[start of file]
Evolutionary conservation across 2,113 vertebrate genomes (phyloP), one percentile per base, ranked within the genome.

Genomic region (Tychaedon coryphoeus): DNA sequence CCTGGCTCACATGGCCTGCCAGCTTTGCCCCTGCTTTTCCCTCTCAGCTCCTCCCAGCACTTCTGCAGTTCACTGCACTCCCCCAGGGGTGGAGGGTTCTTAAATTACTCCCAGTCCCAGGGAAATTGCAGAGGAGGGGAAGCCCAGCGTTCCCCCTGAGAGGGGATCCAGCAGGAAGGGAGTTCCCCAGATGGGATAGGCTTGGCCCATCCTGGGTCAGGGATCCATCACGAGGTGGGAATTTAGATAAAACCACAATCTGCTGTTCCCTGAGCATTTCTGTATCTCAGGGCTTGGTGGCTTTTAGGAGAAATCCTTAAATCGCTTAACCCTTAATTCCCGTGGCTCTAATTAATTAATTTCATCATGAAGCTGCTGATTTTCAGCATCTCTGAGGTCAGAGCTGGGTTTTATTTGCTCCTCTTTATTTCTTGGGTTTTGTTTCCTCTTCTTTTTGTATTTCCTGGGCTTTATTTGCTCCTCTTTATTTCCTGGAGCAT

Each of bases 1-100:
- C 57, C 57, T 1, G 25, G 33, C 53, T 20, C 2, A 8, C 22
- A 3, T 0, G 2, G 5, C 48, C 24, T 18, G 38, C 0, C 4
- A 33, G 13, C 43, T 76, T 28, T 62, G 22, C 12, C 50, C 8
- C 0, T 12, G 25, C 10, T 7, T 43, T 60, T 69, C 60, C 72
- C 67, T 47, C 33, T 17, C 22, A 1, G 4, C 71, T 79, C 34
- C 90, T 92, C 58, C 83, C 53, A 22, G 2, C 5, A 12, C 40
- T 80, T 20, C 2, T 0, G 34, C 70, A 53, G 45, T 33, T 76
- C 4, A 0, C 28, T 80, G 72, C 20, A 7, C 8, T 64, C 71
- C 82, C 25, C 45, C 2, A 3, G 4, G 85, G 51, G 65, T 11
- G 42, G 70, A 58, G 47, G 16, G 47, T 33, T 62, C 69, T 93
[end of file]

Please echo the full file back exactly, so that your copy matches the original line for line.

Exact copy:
Evolutionary conservation across 2,113 vertebrate genomes (phyloP), one percentile per base, ranked within the genome.

Genomic region (Tychaedon coryphoeus): DNA sequence CCTGGCTCACATGGCCTGCCAGCTTTGCCCCTGCTTTTCCCTCTCAGCTCCTCCCAGCACTTCTGCAGTTCACTGCACTCCCCCAGGGGTGGAGGGTTCTTAAATTACTCCCAGTCCCAGGGAAATTGCAGAGGAGGGGAAGCCCAGCGTTCCCCCTGAGAGGGGATCCAGCAGGAAGGGAGTTCCCCAGATGGGATAGGCTTGGCCCATCCTGGGTCAGGGATCCATCACGAGGTGGGAATTTAGATAAAACCACAATCTGCTGTTCCCTGAGCATTTCTGTATCTCAGGGCTTGGTGGCTTTTAGGAGAAATCCTTAAATCGCTTAACCCTTAATTCCCGTGGCTCTAATTAATTAATTTCATCATGAAGCTGCTGATTTTCAGCATCTCTGAGGTCAGAGCTGGGTTTTATTTGCTCCTCTTTATTTCTTGGGTTTTGTTTCCTCTTCTTTTTGTATTTCCTGGGCTTTATTTGCTCCTCTTTATTTCCTGGAGCAT

Each of bases 1-100:
- C 57, C 57, T 1, G 25, G 33, C 53, T 20, C 2, A 8, C 22
- A 3, T 0, G 2, G 5, C 48, C 24, T 18, G 38, C 0, C 4
- A 33, G 13, C 43, T 76, T 28, T 62, G 22, C 12, C 50, C 8
- C 0, T 12, G 25, C 10, T 7, T 43, T 60, T 69, C 60, C 72
- C 67, T 47, C 33, T 17, C 22, A 1, G 4, C 71, T 79, C 34
- C 90, T 92, C 58, C 83, C 53, A 22, G 2, C 5, A 12, C 40
- T 80, T 20, C 2, T 0, G 34, C 70, A 53, G 45, T 33, T 76
- C 4, A 0, C 28, T 80, G 72, C 20, A 7, C 8, T 64, C 71
- C 82, C 25, C 45, C 2, A 3, G 4, G 85, G 51, G 65, T 11
- G 42, G 70, A 58, G 47, G 16, G 47, T 33, T 62, C 69, T 93